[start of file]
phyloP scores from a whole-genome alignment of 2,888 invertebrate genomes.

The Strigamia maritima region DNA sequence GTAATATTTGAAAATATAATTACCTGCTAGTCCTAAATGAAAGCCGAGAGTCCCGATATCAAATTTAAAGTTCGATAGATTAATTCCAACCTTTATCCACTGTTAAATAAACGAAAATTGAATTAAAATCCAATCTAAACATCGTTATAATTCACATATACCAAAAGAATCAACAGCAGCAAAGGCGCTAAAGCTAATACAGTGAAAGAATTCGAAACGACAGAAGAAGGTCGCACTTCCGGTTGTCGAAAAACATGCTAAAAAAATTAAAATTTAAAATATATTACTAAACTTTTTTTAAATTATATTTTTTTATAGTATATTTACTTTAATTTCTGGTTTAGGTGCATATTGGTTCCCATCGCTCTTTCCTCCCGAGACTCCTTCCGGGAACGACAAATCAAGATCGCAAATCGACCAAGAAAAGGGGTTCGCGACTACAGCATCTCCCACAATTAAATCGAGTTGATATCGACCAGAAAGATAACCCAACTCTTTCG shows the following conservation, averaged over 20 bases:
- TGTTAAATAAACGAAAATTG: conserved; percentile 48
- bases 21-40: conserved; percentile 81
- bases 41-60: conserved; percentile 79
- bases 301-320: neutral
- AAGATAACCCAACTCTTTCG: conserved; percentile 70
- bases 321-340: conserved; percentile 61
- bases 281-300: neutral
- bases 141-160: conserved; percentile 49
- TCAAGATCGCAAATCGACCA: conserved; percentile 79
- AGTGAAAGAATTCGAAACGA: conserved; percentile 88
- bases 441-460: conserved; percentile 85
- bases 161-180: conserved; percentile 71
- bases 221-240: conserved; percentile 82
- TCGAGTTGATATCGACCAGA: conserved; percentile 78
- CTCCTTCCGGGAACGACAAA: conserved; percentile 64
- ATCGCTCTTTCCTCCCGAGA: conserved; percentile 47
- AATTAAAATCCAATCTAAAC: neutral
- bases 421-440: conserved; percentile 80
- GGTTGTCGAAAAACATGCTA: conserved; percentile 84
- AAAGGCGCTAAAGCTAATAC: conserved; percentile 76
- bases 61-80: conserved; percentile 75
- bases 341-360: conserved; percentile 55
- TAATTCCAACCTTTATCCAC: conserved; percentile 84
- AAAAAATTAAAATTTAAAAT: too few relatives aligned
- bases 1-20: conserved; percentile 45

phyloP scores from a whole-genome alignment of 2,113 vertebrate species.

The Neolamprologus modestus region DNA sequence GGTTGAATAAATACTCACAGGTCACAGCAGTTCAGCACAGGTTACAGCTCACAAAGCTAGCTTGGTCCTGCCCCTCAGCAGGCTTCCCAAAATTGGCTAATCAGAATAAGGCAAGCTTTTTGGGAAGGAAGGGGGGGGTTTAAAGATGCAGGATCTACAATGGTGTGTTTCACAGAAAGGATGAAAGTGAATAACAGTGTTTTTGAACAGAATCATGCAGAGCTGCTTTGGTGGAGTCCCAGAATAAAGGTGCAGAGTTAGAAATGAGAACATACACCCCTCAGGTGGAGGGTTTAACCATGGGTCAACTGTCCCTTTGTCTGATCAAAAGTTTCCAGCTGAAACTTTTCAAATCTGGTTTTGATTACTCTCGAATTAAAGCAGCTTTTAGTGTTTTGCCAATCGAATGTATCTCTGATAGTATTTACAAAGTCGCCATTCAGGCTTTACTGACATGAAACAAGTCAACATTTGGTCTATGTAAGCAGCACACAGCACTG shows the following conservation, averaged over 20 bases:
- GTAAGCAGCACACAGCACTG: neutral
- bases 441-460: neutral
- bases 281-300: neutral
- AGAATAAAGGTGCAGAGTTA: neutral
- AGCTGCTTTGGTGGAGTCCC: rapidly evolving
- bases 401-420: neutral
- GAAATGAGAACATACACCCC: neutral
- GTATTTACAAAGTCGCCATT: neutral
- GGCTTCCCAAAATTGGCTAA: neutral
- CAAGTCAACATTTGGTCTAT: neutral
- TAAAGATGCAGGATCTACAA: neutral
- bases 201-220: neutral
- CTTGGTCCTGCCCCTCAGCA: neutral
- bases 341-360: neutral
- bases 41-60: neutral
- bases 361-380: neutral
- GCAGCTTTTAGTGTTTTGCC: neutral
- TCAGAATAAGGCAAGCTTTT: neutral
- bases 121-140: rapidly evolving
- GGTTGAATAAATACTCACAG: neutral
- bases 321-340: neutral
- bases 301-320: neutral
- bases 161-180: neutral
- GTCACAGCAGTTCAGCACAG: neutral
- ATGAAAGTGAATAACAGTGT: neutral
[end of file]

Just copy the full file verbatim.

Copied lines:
phyloP scores from a whole-genome alignment of 2,888 invertebrate genomes.

The Strigamia maritima region DNA sequence GTAATATTTGAAAATATAATTACCTGCTAGTCCTAAATGAAAGCCGAGAGTCCCGATATCAAATTTAAAGTTCGATAGATTAATTCCAACCTTTATCCACTGTTAAATAAACGAAAATTGAATTAAAATCCAATCTAAACATCGTTATAATTCACATATACCAAAAGAATCAACAGCAGCAAAGGCGCTAAAGCTAATACAGTGAAAGAATTCGAAACGACAGAAGAAGGTCGCACTTCCGGTTGTCGAAAAACATGCTAAAAAAATTAAAATTTAAAATATATTACTAAACTTTTTTTAAATTATATTTTTTTATAGTATATTTACTTTAATTTCTGGTTTAGGTGCATATTGGTTCCCATCGCTCTTTCCTCCCGAGACTCCTTCCGGGAACGACAAATCAAGATCGCAAATCGACCAAGAAAAGGGGTTCGCGACTACAGCATCTCCCACAATTAAATCGAGTTGATATCGACCAGAAAGATAACCCAACTCTTTCG shows the following conservation, averaged over 20 bases:
- TGTTAAATAAACGAAAATTG: conserved; percentile 48
- bases 21-40: conserved; percentile 81
- bases 41-60: conserved; percentile 79
- bases 301-320: neutral
- AAGATAACCCAACTCTTTCG: conserved; percentile 70
- bases 321-340: conserved; percentile 61
- bases 281-300: neutral
- bases 141-160: conserved; percentile 49
- TCAAGATCGCAAATCGACCA: conserved; percentile 79
- AGTGAAAGAATTCGAAACGA: conserved; percentile 88
- bases 441-460: conserved; percentile 85
- bases 161-180: conserved; percentile 71
- bases 221-240: conserved; percentile 82
- TCGAGTTGATATCGACCAGA: conserved; percentile 78
- CTCCTTCCGGGAACGACAAA: conserved; percentile 64
- ATCGCTCTTTCCTCCCGAGA: conserved; percentile 47
- AATTAAAATCCAATCTAAAC: neutral
- bases 421-440: conserved; percentile 80
- GGTTGTCGAAAAACATGCTA: conserved; percentile 84
- AAAGGCGCTAAAGCTAATAC: conserved; percentile 76
- bases 61-80: conserved; percentile 75
- bases 341-360: conserved; percentile 55
- TAATTCCAACCTTTATCCAC: conserved; percentile 84
- AAAAAATTAAAATTTAAAAT: too few relatives aligned
- bases 1-20: conserved; percentile 45

phyloP scores from a whole-genome alignment of 2,113 vertebrate species.

The Neolamprologus modestus region DNA sequence GGTTGAATAAATACTCACAGGTCACAGCAGTTCAGCACAGGTTACAGCTCACAAAGCTAGCTTGGTCCTGCCCCTCAGCAGGCTTCCCAAAATTGGCTAATCAGAATAAGGCAAGCTTTTTGGGAAGGAAGGGGGGGGTTTAAAGATGCAGGATCTACAATGGTGTGTTTCACAGAAAGGATGAAAGTGAATAACAGTGTTTTTGAACAGAATCATGCAGAGCTGCTTTGGTGGAGTCCCAGAATAAAGGTGCAGAGTTAGAAATGAGAACATACACCCCTCAGGTGGAGGGTTTAACCATGGGTCAACTGTCCCTTTGTCTGATCAAAAGTTTCCAGCTGAAACTTTTCAAATCTGGTTTTGATTACTCTCGAATTAAAGCAGCTTTTAGTGTTTTGCCAATCGAATGTATCTCTGATAGTATTTACAAAGTCGCCATTCAGGCTTTACTGACATGAAACAAGTCAACATTTGGTCTATGTAAGCAGCACACAGCACTG shows the following conservation, averaged over 20 bases:
- GTAAGCAGCACACAGCACTG: neutral
- bases 441-460: neutral
- bases 281-300: neutral
- AGAATAAAGGTGCAGAGTTA: neutral
- AGCTGCTTTGGTGGAGTCCC: rapidly evolving
- bases 401-420: neutral
- GAAATGAGAACATACACCCC: neutral
- GTATTTACAAAGTCGCCATT: neutral
- GGCTTCCCAAAATTGGCTAA: neutral
- CAAGTCAACATTTGGTCTAT: neutral
- TAAAGATGCAGGATCTACAA: neutral
- bases 201-220: neutral
- CTTGGTCCTGCCCCTCAGCA: neutral
- bases 341-360: neutral
- bases 41-60: neutral
- bases 361-380: neutral
- GCAGCTTTTAGTGTTTTGCC: neutral
- TCAGAATAAGGCAAGCTTTT: neutral
- bases 121-140: rapidly evolving
- GGTTGAATAAATACTCACAG: neutral
- bases 321-340: neutral
- bases 301-320: neutral
- bases 161-180: neutral
- GTCACAGCAGTTCAGCACAG: neutral
- ATGAAAGTGAATAACAGTGT: neutral